What you need to know about the Franchising Code of Conduct

Sarah Stowe

This is a mandatory industry code under the Competition and Consumer Act 2010 regulated by the Australian Competition & Consumer Commission (ACCC). Both franchisors and franchisees must comply.

The Code covers areas including:

  • good faith
  • disclosure
  • franchise agreements
  • termination
  • dispute resolution.

Good faith

Both the franchisor and the franchisee are required to act in good faith by adopting an honest, fair and co-operative approach.

The franchise agreement

The contract that sets out the agreement between the franchisor and franchisee. It should provide clear details of your rights, responsibilities and obligations, and also the obligations of the franchisor.


If the franchisee has breached the agreement, the franchisor must give usually not less than 30 days written notice of the breach and set out what the franchisee needs to do to rectify the breach. If the breach is not rectified, the franchisor may terminate the agreement.

Dispute resolution

The Code sets out that franchisors must have an internal dispute resolution process. The nature of the dispute must be put in writing to the other side with an outline of the preferred outcome and the action necessary to settle the dispute.

If this doesn’t work, further options include arbitration, mediation and conciliation, usually with the help of impartial intermediary. 

The Code does not prevent either party from taking legal action, though this should always be a last resort, not least because it can be very expensive.


A franchisor must provide a disclosure document to anyone considering entering into, renewing or extending a franchise agreement. 

One of the most important elements of the franchise agreement, the disclosure document is designed to provide a potential franchisee with all the information they need to make a reasonable decision about joining the franchise system and there are ongoing obligations of disclosure during the franchise term.

You should expect to find in the disclosure document the following details:

  • details of how and when you can contact the franchisor 
  • information about the franchisors’ directors and executive team and any associated entities (there may be a company that holds the IP, or a supplier related to the franchisor, for example)
  • contact details of franchisees who have left the franchise and if they were terminated, and if so why
  • the number of franchised businesses that were transferred, ceased to operate, were terminated by either the franchisor or franchisee, did not extend their agreement or were bought back by the franchisor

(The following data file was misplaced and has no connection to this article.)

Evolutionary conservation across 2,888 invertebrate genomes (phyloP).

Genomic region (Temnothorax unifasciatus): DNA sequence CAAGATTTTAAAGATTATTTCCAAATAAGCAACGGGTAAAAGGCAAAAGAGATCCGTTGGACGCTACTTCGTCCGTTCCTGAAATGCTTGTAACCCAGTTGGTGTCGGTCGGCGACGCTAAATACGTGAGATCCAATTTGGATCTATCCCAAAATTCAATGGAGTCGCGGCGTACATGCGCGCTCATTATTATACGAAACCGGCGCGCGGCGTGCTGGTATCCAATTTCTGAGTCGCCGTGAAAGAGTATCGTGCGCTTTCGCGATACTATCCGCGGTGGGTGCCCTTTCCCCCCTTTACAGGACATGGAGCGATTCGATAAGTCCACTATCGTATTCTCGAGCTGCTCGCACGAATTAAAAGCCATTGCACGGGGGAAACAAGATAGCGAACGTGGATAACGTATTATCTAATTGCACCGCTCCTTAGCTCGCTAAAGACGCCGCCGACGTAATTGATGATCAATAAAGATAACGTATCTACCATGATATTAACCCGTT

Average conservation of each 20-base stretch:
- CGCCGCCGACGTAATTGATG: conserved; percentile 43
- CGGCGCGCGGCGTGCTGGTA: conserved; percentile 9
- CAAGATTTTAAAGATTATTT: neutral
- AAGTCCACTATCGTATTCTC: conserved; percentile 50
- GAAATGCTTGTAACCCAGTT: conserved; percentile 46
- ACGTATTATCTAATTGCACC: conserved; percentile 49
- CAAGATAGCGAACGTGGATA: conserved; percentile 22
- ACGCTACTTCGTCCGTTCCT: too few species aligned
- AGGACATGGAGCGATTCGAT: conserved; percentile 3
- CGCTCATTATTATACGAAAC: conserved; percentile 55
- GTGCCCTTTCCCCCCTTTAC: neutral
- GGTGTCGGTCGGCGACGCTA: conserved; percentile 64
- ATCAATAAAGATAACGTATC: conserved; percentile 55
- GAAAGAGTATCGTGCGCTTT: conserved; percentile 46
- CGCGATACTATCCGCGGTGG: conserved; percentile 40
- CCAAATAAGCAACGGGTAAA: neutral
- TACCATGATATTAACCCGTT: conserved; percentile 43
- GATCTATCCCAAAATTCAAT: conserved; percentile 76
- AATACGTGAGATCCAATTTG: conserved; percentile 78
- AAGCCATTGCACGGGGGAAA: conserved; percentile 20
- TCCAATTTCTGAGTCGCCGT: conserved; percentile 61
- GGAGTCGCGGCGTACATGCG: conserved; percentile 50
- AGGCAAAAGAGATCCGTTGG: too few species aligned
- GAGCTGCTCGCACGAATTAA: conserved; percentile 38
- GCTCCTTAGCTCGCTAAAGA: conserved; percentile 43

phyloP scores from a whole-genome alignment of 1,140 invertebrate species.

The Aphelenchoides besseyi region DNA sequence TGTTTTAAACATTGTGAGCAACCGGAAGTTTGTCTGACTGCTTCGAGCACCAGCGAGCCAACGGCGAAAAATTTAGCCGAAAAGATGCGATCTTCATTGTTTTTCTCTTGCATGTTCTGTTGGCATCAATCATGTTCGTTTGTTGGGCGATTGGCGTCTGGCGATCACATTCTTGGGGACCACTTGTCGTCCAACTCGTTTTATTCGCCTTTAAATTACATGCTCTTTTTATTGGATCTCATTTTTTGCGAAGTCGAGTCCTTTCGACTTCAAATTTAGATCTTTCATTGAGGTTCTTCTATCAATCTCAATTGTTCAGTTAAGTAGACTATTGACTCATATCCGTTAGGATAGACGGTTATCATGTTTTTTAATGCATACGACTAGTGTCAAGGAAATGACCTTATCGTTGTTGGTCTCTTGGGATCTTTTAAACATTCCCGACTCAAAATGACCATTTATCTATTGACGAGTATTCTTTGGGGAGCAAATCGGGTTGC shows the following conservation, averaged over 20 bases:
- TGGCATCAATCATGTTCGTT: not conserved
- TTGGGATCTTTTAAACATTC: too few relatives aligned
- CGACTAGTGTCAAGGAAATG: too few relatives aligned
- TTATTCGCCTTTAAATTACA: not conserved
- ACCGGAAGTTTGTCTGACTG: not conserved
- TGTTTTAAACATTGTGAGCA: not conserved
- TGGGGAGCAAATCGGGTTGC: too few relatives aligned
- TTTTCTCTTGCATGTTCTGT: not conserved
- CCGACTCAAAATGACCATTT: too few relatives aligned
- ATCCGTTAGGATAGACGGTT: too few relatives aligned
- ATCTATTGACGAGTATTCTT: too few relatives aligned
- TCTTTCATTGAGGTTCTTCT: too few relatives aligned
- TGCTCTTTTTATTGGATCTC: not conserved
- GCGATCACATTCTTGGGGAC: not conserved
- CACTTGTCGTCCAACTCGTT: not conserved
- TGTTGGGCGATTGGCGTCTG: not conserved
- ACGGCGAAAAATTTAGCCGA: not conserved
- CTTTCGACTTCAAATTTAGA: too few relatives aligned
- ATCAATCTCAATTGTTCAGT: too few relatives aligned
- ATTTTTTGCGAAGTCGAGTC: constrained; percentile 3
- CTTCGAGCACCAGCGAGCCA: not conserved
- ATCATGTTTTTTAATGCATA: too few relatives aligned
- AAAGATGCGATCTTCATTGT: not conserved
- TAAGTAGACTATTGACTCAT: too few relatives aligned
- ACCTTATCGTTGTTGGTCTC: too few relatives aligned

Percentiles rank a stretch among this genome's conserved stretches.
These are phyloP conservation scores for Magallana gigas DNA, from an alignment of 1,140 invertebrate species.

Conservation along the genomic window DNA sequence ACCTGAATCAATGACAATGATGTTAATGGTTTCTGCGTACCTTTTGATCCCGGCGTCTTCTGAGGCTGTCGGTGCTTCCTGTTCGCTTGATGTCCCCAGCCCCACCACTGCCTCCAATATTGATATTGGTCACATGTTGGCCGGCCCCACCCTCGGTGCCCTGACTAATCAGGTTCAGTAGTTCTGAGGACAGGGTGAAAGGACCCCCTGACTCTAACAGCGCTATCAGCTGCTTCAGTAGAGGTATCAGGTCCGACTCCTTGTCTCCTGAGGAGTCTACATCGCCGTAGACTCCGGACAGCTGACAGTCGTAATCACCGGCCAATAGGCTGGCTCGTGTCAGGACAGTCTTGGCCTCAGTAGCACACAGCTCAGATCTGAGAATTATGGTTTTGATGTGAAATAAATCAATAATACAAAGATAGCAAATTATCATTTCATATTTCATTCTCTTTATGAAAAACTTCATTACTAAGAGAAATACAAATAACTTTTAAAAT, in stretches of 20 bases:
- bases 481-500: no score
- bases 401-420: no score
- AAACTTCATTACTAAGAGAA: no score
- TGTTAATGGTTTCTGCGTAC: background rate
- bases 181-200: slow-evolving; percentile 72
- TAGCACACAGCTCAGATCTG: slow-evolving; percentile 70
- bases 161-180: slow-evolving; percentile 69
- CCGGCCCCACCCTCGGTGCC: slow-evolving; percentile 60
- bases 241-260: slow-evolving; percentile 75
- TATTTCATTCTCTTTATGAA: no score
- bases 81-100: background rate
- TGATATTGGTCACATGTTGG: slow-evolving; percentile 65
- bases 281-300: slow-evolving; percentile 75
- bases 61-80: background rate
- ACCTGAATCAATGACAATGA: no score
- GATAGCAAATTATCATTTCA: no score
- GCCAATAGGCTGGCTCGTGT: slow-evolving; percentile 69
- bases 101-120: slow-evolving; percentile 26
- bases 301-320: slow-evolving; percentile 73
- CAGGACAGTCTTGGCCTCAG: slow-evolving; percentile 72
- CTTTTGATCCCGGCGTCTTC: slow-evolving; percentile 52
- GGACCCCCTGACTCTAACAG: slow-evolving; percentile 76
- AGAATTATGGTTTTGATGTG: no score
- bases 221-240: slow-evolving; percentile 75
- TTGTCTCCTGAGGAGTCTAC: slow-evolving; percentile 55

• any ongoing litigation or disputes
  • a statement, signed by a director, that they have reasonable grounds to believe franchise will be able to pay debts as they fall due
  • the franchisor’s financial reports for the past two years or, if the franchise hasn’t been operating that long, a statutory declaration of solvency by a director with a supporting report from an independent auditor.
  • details of who owns the franchisor’s intellectual property and how the franchisee is permitted to use it  
  • details of the term of the agreement and any options for renewal 
  • up-front establishment costs and recurring fees 
  • details of any rebates the franchisor receives from suppliers and if they are passed on to the franchisee.
  • details of any lease or occupancy licence requirements
  • details as to online sales and sharing of that revenue.

Which other documents do you need?

Depending on the franchise, you might need some or all of these documents. These should all be provided to you with the disclosure document and the form of the franchise agreement that you are to sign.

  • An information sheet (this is a standard form issued by the ACCC) explains the risks and rewards of franchising and the due diligence recommended before the potential franchisee decides whether to go ahead with the purchase.
  • Lease documents. Many franchisees operate out of premises that are leased, either directly or through the franchisor.
  • Licence agreements related to areas such as intellectual property.
  • A security agreement will include any guarantees, mortgages, loans or hire purchase agreements. 
  • A no-compete agreement stipulates that the franchisee won’t compete with a similar business for a specified time after leaving the brand.
  • A confidentiality agreement requires the franchisee to agree not to share any information relating to the franchise.
  • Other related agreements with third-party providers, such as a hosting company regarding software used.

It is highly recommended you seek expert legal advice on the documents as a franchise lawyer will know what specific issues to highlight for you to limit your risk.